This post was written by Kylee N. McGuinness (’20), right, as she interviewed Dr. Kyle Kouterick for her Writing on Social Issues class at LBC | Capital to bring awareness to environmental issues.
Dr. Kyle Kouterick is the professor of many science classes at Lancaster Bible College | Capital Seminary & Graduate School, including Environmental Science. This is the general education class I found myself in my final semester before graduating in December 2020.
With his B.S. in Wildlife and Fisheries, and his M.S. and Ph.D. in Ecology, Kouterick has extensive knowledge about the environment as well as our interactions with it. He is funny and kind, well-liked by his students.
As his class sparked my awareness of the environment, I knew I wanted to interview him and seek his advice regarding my newfound journey of applied environmental care. Bearing the roles of Christian, scientist and educator, I knew his insight would be rich, and I looked forward to gleaning from his insight and expertise.
Post-interview, however, that insight came in a way I was not expecting. Instead of magically being equipped for personal and national resource management, I felt challenged to take a step back to examine my motives, allowing the heart of the matter to be revealed. Speaking with Kouterick began to shift my focus from myself to God, and instead of asking, “What can I do to help the environment?,” Kouterick challenged me to focus on how God may be honored and glorified through our obedience to His intended design.
I began our interview asking, “Do you care about the environment? Why or why not?” As expected, his first answer was “yes,” and he continued to share that, as Christians, we are called to be stewards and caretakers, that “we’ve been given responsibility as dominion over other creation.”
He furthered this idea, emphasizing obedience to God’s intended design in all areas of life. “I share a Christian responsibility, as a follower of Christ, to follow God’s Word in that aspect as much as I follow it in other life aspects,” he said.
Kouterick used the phrase “the greatest blessing” to highlight the dynamic between God’s intended order and our obedience to this design. “My perspective,” he said, “is I have [a] responsibility, because when I care for God’s Earth, He is pleased, and with an Earth [that is] productive and available, that’s what best for us as people, and that’s the greatest blessing.”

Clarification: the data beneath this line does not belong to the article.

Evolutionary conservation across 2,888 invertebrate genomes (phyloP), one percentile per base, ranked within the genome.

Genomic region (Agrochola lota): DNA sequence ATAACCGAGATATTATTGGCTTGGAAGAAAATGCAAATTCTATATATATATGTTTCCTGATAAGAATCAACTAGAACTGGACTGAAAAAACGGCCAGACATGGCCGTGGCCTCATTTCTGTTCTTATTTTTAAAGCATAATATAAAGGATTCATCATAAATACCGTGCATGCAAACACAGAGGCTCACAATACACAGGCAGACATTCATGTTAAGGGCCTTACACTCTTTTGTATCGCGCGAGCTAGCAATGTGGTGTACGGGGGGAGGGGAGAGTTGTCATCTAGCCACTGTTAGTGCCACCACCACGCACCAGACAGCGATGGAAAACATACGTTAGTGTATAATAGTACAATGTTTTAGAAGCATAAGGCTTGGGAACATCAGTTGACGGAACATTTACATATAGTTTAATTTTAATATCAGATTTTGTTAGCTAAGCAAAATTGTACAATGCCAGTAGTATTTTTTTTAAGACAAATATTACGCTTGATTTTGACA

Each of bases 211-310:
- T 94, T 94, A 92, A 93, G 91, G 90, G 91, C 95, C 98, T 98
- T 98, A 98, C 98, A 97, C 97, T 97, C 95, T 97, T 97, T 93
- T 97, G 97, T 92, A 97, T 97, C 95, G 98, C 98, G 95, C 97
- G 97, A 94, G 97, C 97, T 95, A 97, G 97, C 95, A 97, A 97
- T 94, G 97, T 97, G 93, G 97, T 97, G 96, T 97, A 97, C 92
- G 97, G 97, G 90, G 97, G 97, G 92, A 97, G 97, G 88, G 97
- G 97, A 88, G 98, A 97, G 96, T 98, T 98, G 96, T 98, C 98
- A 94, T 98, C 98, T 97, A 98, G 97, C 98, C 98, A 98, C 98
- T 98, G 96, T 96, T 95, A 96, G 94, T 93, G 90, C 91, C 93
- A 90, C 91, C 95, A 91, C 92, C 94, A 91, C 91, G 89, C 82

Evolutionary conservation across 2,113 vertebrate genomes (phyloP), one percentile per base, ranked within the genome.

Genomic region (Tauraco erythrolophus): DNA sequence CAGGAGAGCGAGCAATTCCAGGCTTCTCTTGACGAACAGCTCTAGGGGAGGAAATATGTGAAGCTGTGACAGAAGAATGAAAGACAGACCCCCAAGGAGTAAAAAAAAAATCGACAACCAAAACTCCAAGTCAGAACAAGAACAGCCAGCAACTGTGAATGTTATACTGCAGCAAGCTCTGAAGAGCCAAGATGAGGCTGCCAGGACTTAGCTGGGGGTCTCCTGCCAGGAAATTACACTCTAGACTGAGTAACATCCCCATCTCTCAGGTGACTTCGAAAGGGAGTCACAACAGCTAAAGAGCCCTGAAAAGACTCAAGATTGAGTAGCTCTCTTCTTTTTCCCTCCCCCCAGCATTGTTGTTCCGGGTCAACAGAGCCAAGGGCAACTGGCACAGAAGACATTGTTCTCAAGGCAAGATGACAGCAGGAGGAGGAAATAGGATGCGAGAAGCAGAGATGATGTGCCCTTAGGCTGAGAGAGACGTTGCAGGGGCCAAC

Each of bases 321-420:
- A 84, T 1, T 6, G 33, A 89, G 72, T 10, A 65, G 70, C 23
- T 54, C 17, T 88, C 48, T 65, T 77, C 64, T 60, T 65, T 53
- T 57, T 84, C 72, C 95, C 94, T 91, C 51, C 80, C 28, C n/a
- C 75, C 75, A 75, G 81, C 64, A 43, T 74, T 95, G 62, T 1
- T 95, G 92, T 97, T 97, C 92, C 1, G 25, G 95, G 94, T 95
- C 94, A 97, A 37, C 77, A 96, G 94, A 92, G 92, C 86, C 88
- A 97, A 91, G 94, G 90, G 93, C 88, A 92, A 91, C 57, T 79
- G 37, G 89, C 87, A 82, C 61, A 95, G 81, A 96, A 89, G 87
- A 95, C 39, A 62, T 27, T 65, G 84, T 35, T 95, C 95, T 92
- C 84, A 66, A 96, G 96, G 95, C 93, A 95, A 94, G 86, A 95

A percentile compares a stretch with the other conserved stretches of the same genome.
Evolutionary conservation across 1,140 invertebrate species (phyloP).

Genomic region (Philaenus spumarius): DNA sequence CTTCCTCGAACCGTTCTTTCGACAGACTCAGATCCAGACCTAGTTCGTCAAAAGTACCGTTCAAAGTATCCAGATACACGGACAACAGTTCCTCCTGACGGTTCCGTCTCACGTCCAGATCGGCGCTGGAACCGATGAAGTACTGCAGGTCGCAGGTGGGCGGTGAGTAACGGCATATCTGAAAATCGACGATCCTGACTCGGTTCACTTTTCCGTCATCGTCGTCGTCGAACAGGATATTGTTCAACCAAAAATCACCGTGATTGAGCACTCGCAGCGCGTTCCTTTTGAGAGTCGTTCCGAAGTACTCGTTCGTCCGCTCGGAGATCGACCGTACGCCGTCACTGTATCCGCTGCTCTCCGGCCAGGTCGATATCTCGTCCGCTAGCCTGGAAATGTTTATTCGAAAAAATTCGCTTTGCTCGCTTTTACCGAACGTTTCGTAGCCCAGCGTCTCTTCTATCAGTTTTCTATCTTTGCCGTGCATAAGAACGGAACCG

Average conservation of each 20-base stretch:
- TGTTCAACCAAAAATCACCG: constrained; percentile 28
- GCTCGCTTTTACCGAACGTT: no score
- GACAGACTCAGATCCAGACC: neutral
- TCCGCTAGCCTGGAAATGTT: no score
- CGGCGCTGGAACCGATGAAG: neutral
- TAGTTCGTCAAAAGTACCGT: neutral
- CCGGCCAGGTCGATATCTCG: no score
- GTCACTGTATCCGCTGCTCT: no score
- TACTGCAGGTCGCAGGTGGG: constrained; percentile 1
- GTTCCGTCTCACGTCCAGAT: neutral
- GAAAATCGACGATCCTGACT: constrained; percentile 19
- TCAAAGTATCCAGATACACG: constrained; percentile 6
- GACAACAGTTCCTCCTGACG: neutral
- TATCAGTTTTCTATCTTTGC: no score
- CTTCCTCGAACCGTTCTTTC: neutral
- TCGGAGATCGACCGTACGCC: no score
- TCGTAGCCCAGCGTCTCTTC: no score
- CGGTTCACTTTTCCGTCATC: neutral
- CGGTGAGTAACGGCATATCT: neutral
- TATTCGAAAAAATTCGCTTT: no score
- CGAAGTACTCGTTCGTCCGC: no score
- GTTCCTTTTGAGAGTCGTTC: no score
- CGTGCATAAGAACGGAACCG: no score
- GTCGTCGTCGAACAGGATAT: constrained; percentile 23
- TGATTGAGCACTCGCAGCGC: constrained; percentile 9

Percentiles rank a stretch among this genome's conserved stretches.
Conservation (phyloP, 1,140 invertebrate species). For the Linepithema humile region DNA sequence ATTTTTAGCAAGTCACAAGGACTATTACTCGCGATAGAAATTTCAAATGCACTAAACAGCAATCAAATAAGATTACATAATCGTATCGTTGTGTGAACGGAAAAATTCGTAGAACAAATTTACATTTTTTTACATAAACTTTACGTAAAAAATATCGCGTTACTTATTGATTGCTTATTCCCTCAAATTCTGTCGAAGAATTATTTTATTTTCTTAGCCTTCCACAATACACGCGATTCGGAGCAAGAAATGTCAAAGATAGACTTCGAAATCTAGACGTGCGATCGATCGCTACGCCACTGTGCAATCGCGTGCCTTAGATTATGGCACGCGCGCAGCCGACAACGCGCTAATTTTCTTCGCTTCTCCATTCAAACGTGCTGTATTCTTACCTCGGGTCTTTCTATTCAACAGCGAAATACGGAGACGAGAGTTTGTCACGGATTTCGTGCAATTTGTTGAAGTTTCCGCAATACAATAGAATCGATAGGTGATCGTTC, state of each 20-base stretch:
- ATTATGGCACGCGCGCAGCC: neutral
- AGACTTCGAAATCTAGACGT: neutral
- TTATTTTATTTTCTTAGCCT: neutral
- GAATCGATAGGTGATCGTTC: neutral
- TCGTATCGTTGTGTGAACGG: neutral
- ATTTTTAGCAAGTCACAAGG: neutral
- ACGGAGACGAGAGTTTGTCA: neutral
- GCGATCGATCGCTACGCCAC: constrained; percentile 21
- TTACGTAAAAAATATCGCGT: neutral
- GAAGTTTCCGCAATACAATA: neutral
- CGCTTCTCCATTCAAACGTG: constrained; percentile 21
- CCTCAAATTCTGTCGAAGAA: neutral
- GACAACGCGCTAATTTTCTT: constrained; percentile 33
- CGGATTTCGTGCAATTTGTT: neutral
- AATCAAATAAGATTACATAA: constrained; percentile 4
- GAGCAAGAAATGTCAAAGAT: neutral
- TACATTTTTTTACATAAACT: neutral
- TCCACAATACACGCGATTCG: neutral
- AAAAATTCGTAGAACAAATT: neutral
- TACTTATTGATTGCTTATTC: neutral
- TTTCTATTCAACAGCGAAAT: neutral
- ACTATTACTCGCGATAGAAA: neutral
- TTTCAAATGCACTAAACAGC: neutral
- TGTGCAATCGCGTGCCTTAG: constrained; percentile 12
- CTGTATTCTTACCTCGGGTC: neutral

I found that this idea, seeking the greatest blessing, as a source of freedom and hope, especially in regard to considering my impact verses national and international companies.
One of my fellow students in the class brought attention to the concern that there will be no real environmental change unless the government enforces rules on larger companies. I found this idea to be a roadblock between the concept and application of environmental care.
In response, Kouterick shared that our hope must be placed in God’s perfect redemption and restoration that is to come. Until then, he believes God wants to reveal His love and goodness through obedience, allowing us to receive the greatest blessing.
For those who need something more concrete, Kouterick urged us not to become discouraged. He responded to my fellow student by stating that the impact of oneself will be minimal, but continued, “If I don’t do anything, then I am no better than the larger corporation either. … It’s going to take everyone making wise, better choices and working together to have a bigger impact.”
Regarding the hyper-vigilance I felt, and you might be feeling too, Kouterick encouraged us to observe if our care for the environment has hindered or taken priority over our ability to love and serve others. If so, we have taken things too far.
“If we hold to certain principles faithfully, God is honored and we are blessed,” Kouterick said. “Don’t lose heart over doing something helpful or good.”
Once again, I was reminded that the motive—faithful obedience to God’s design—will lead to the greatest blessing overall, both for myself and future generations.
Looking for a few ways to “Go Green?” Consider these Earth-friendly ideas:
- Reduce energy consumption, use cold water in dishwashers and washing machines, and line-dry clothes when possible.
- Remember to recycle.
- Start a garden, share your harvest and shop at local farm stands or farmers’ markets.
- Research and possibly replace chemical cleaners with natural alternatives.
- Forego a gift or spending spree and instead support a Christian conservation ministry.
- Turn off the TV and social media more frequently and spend more time outdoors appreciating God’s creation.
- Read how these Bible passages relate to how we observe and discuss the natural world: Romans 1, Psalm 19, Psalm 104 and Acts 17.